You want to know why Americans have less and less respect and trust in our leaders’ judgement, seriousness, character and motives? One of the reasons is that the narcissists who we elevate to leadership positions too often appear to be more interested in cashing in and feeding their grotesquely swollen egos than being statesmen, role models, and people America can be proud of.

The news media was terribly biased and unfair to Sarah Palin when she ran for Vice-President in 2008, but they weren’t, I now realize, wrong. She’s a low-life and an attention whore, as well as an ethics corrupter.

Rudy is certainly a narcissist, but I won’t rate him nearly as harshly as I did Palin, who has never gotten close to Giuliani’s professional achievements. He is an attention whore, however.

He is also in the midst of serious trouble for ethics violations, and has had his license to practice suspended. I believe that the treatment of Rudy by the virulently anti-Trump New York legal community is based on politics and highly questionable on legal ethics grounds, but still, it’s no time to be frolicking in some ridiculous outfit on national TV. Lawyers are tasked with upholding the dignity of the profession.

Yeah, I think I’ll just sit a spell, playing with bits of my brain…

_______________

Pointer and Source: The Blaze.

 

9 thoughts on “My Head Exploded TWICE When I Read This Last Night, And I May Never Get It Back Together Again

  1. “Rudy Guiliani was an outstanding prosecutor who had major victories over organized crime, and the most successful and acclaimed mayor of New York since Fiorello LaGuardia. What have Thicke and Jeong accomplished in their lives that give them the standing to insult Giuliani? People are alive today who wouldn’t be without Giuliani. Businesses thrived because of his policies as mayor; millions got jobs they would not have, and made more money to support their families. He has accomplished a lot of good in his career. The two minor celebrities walked out, I assume, as anti-Trump grandstanding, because that’s the biased, dim-witted culture they live in. Trump is a lot of things, but he has also had a far more productive live and contributed far, far more to society than Thicke and Jeong by any rational standard.”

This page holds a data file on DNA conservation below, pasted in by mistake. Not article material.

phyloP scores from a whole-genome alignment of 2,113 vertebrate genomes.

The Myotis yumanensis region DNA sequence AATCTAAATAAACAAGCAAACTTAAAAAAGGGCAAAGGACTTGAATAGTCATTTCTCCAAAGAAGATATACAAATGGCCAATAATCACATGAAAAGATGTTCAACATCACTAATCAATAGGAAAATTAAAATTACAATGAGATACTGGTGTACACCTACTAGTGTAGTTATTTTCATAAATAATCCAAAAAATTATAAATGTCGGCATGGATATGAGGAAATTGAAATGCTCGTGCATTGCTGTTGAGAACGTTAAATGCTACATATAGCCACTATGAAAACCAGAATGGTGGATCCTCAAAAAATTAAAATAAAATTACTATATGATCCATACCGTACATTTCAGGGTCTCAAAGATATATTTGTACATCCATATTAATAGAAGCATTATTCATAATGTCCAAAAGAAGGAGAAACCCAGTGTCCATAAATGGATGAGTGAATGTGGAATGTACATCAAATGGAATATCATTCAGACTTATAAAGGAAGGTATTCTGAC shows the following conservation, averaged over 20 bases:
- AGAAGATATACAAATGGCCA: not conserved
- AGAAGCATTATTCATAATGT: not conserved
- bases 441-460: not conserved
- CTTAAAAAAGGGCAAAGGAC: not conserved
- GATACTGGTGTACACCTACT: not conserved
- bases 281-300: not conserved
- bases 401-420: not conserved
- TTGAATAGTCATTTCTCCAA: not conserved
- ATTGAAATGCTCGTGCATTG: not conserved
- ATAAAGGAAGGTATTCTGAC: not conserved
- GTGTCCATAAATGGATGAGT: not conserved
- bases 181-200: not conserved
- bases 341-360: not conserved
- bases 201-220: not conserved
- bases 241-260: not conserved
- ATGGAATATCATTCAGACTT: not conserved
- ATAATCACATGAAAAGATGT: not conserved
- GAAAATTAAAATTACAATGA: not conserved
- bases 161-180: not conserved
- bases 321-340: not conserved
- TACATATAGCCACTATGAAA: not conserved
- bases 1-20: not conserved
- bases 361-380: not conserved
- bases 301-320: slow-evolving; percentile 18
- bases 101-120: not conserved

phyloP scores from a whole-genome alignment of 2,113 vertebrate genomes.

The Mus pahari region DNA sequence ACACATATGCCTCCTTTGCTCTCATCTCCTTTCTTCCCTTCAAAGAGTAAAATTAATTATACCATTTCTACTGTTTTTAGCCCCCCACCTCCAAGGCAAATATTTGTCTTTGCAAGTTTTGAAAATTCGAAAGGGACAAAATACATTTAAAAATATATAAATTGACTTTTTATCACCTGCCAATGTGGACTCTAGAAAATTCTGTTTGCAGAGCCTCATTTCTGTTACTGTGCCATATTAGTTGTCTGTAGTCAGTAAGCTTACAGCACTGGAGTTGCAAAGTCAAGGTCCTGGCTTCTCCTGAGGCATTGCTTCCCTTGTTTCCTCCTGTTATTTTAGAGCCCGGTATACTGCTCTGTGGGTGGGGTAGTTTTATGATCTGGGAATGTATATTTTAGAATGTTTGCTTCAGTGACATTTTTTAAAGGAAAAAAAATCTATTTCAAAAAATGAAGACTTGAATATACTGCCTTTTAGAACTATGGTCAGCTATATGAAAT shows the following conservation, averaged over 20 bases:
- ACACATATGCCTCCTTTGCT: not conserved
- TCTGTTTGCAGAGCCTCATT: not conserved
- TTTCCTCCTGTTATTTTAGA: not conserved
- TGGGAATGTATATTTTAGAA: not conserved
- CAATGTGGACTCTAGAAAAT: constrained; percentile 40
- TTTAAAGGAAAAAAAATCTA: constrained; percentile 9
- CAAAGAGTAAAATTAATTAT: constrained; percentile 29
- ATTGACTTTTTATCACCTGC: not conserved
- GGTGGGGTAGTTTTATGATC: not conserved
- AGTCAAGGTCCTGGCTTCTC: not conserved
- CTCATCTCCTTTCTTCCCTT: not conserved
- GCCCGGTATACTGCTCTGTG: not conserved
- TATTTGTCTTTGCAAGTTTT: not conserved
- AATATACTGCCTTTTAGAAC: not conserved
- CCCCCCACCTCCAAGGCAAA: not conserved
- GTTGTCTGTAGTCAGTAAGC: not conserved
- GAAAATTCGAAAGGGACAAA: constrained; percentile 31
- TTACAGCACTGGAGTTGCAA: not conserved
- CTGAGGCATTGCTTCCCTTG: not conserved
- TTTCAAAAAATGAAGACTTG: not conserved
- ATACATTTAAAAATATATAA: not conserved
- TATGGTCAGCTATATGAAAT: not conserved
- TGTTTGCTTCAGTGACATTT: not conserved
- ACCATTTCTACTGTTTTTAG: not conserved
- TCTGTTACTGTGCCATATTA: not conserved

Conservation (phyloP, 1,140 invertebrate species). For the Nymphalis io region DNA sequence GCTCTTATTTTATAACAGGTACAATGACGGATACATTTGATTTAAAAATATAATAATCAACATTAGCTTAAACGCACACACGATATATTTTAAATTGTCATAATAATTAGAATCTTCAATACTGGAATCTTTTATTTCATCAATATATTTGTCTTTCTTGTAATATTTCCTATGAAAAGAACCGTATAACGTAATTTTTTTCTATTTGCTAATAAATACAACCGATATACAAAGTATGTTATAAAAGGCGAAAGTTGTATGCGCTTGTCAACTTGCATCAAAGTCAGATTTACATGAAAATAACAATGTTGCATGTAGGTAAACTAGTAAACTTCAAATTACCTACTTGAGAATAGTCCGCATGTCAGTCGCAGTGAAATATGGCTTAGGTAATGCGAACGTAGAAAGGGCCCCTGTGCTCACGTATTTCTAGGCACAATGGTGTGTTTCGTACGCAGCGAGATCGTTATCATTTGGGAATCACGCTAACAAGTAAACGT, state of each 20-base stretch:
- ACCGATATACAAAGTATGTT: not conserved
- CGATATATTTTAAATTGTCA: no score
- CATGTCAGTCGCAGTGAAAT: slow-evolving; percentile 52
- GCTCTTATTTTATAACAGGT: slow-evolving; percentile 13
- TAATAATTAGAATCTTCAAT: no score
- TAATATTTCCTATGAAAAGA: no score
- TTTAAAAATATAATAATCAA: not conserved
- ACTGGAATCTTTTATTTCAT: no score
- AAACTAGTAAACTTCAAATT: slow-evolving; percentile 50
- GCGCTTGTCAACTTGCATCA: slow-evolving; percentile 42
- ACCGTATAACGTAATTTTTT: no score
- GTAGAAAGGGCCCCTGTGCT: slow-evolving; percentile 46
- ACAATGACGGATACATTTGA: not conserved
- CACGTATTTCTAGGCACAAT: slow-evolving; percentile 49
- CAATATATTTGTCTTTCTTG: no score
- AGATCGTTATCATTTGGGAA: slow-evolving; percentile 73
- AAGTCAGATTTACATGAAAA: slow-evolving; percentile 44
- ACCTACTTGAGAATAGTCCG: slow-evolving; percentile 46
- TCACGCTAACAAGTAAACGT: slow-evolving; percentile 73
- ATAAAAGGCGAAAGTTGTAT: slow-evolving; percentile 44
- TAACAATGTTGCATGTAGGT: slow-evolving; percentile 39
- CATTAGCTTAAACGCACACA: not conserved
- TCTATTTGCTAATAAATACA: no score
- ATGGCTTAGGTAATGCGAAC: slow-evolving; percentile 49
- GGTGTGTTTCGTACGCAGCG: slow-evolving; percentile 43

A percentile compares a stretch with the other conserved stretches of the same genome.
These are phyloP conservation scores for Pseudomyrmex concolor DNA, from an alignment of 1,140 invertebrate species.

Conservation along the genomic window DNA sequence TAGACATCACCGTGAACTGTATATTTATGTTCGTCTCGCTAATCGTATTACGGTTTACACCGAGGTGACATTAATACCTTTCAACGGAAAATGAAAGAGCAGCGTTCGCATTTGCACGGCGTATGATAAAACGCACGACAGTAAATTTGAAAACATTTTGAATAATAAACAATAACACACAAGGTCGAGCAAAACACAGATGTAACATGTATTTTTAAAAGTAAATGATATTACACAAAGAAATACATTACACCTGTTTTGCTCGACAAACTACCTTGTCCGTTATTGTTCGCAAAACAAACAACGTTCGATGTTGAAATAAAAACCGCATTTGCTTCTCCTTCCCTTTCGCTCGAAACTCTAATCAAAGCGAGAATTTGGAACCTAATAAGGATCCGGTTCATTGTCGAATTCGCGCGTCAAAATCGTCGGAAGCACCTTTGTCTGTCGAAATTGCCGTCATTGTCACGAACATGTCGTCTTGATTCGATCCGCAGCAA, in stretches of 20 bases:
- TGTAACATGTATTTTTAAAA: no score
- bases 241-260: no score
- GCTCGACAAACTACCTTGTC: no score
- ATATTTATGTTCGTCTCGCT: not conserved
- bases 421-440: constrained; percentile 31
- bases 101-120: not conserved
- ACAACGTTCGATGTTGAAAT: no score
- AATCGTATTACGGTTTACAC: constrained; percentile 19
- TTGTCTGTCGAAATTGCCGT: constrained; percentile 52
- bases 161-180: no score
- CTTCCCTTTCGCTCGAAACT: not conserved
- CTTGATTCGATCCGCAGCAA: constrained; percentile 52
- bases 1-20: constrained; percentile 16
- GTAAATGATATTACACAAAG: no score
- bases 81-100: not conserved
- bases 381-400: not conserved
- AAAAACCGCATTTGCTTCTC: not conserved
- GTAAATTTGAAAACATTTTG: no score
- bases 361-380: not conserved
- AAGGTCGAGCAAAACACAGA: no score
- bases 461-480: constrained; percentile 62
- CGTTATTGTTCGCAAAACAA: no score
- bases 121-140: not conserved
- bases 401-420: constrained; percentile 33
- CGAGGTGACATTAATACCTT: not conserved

I disagree, and I think this is a hell of a hot take.

    What have Thicke and Jeong accomplished that give them standing to insult Guiliani? I don’t know…. They successfully converted oxygen into carbon dioxide. What more do you need?

    Guiliani was an outstanding prosecutor, and a fantastic mayor. And then sometime in the last 25 or so years, his brains liquefied and dripped out his ears in a cognitive decline only slightly less embarrassing than Biden’s. Ignore the lunacy of his Trump era antics… Case in point: This. If someone wants to be remembered for all the really good things they did, then perhaps they should gracefully fade into obscurity before they start figuratively (or literally, I suppose) shitting on the carpets.

  2. Here I go again:

    Who cares about ‘The Masked Singer,’ Alan Thicke, or Ken Jeong? They are minor blots on the landscape of pop culture and not worth my time, except insofar as they seem to have importance to some moronic Americans (that, then, is their only importance and why, I assume, you bother writing about them).

    Thank you, though, for an excellent defense of Rudy Giuliani. Why he would open himself up to criticism by a couple of IQ-80s is no mystery, I presume, publicity hounds being what they are. Still, he has a positive record in the worlds of both criminal justice and elected office, and you are right to defend him against the likes of light-weights like Thicke and Jeong.